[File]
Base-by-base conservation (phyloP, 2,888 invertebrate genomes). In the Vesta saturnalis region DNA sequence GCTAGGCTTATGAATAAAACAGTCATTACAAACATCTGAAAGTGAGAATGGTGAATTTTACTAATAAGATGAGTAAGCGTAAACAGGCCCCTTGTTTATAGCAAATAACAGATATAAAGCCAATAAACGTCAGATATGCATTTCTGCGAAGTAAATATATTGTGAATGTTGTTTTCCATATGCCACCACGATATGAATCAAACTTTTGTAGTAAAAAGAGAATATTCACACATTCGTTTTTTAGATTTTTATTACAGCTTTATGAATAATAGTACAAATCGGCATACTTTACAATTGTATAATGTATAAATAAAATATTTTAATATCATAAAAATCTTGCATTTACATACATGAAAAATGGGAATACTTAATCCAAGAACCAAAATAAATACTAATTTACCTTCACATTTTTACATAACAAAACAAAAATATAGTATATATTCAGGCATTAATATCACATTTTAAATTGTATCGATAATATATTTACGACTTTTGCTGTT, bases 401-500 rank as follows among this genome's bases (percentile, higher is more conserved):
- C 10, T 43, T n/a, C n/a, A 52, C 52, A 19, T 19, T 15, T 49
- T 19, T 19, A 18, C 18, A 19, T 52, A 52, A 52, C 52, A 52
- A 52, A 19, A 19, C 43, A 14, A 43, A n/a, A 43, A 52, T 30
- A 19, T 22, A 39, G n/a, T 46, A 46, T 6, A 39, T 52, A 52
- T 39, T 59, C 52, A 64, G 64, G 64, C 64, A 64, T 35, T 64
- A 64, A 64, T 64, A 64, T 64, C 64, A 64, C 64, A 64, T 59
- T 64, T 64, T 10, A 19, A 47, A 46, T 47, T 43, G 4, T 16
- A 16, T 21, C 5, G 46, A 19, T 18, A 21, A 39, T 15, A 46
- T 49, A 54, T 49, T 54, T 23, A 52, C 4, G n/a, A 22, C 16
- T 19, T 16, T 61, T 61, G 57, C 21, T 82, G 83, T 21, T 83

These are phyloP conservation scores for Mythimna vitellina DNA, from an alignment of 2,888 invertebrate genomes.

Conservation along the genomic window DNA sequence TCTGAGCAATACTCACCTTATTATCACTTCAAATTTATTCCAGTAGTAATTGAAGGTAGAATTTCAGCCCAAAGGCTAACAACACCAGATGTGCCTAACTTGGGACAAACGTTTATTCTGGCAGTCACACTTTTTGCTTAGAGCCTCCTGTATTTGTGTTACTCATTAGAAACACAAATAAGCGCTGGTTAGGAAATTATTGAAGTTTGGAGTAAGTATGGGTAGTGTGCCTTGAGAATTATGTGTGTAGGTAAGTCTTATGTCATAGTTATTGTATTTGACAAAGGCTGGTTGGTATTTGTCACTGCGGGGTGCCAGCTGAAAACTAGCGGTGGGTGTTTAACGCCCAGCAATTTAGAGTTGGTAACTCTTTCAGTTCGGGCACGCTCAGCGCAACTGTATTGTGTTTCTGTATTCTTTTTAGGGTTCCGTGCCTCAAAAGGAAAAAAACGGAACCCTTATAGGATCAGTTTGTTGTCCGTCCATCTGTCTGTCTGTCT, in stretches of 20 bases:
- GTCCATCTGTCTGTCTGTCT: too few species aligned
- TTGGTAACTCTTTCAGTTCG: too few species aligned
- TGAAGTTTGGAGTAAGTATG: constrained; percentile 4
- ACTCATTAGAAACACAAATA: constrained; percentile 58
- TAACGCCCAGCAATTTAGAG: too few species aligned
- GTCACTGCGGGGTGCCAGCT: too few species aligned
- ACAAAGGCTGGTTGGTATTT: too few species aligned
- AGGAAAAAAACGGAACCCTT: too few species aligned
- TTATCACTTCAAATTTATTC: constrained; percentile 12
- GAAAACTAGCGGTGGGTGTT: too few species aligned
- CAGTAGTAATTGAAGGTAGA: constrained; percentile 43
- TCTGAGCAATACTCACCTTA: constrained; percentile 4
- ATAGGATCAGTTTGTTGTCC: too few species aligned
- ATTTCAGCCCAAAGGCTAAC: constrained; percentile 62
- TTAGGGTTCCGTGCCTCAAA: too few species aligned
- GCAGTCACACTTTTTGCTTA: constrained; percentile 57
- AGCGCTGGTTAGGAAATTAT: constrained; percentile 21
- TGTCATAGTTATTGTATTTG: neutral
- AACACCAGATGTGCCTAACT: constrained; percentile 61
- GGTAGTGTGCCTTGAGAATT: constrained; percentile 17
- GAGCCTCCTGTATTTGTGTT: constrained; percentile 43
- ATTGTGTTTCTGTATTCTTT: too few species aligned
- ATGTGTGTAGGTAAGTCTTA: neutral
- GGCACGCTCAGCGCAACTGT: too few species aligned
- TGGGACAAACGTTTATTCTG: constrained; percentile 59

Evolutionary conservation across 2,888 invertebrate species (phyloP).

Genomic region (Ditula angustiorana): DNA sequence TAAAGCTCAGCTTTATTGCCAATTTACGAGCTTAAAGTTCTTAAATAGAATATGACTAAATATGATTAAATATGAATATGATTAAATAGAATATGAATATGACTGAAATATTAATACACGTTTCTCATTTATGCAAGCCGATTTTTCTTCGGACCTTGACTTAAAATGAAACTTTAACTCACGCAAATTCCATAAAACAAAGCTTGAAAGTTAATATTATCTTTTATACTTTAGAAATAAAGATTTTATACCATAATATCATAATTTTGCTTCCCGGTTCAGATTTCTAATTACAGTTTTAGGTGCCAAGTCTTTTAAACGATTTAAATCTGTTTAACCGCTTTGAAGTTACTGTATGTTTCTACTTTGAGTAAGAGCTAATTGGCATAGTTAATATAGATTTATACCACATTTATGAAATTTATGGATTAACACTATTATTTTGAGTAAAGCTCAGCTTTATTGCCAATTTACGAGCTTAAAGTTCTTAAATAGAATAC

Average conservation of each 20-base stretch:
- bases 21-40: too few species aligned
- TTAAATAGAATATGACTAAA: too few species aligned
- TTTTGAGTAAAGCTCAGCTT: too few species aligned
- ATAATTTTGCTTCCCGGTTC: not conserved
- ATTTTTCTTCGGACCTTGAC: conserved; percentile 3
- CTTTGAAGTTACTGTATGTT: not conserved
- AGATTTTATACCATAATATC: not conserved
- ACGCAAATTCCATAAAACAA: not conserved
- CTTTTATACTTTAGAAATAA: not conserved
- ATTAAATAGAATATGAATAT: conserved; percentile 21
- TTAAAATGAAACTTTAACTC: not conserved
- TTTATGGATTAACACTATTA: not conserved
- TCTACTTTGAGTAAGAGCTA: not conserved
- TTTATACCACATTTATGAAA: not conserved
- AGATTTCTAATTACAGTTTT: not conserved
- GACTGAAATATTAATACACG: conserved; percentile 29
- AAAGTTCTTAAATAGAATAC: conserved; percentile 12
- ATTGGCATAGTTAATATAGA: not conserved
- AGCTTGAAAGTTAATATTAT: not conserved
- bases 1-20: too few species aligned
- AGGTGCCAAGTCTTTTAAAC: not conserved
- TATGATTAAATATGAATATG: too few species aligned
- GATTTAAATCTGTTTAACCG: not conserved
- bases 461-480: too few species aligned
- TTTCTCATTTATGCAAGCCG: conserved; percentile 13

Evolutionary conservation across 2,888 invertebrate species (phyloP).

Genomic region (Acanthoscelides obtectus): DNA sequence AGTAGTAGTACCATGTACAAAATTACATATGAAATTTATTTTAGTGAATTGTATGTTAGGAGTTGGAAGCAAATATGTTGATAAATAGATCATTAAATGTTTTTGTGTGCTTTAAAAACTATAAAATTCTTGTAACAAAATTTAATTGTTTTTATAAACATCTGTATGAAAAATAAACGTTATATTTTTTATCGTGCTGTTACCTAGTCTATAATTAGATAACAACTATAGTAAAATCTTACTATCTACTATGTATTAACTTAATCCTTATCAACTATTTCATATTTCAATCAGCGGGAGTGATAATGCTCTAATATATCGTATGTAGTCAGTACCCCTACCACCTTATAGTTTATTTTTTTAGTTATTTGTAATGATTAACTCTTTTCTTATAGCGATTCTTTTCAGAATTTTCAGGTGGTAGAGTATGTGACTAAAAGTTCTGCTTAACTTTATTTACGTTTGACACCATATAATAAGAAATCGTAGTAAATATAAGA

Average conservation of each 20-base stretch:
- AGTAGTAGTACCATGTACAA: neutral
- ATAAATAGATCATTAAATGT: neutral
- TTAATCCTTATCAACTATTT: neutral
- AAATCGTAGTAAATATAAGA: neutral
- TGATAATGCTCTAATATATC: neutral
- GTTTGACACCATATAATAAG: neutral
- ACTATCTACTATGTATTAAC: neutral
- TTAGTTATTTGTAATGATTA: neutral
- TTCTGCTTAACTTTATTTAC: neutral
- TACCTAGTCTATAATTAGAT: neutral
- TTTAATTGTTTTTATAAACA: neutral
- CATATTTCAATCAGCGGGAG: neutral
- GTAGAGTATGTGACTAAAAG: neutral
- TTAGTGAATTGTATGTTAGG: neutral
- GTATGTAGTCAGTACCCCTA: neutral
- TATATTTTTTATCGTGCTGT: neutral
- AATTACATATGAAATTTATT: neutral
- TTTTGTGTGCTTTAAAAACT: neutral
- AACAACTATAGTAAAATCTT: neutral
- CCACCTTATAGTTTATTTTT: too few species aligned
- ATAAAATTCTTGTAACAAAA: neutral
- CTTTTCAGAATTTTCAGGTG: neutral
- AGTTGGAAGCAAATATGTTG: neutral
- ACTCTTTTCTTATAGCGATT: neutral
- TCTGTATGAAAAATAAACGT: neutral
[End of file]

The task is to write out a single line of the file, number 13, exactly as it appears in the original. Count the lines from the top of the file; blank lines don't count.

Conservation along the genomic window DNA sequence TCTGAGCAATACTCACCTTATTATCACTTCAAATTTATTCCAGTAGTAATTGAAGGTAGAATTTCAGCCCAAAGGCTAACAACACCAGATGTGCCTAACTTGGGACAAACGTTTATTCTGGCAGTCACACTTTTTGCTTAGAGCCTCCTGTATTTGTGTTACTCATTAGAAACACAAATAAGCGCTGGTTAGGAAATTATTGAAGTTTGGAGTAAGTATGGGTAGTGTGCCTTGAGAATTATGTGTGTAGGTAAGTCTTATGTCATAGTTATTGTATTTGACAAAGGCTGGTTGGTATTTGTCACTGCGGGGTGCCAGCTGAAAACTAGCGGTGGGTGTTTAACGCCCAGCAATTTAGAGTTGGTAACTCTTTCAGTTCGGGCACGCTCAGCGCAACTGTATTGTGTTTCTGTATTCTTTTTAGGGTTCCGTGCCTCAAAAGGAAAAAAACGGAACCCTTATAGGATCAGTTTGTTGTCCGTCCATCTGTCTGTCTGTCT, in stretches of 20 bases: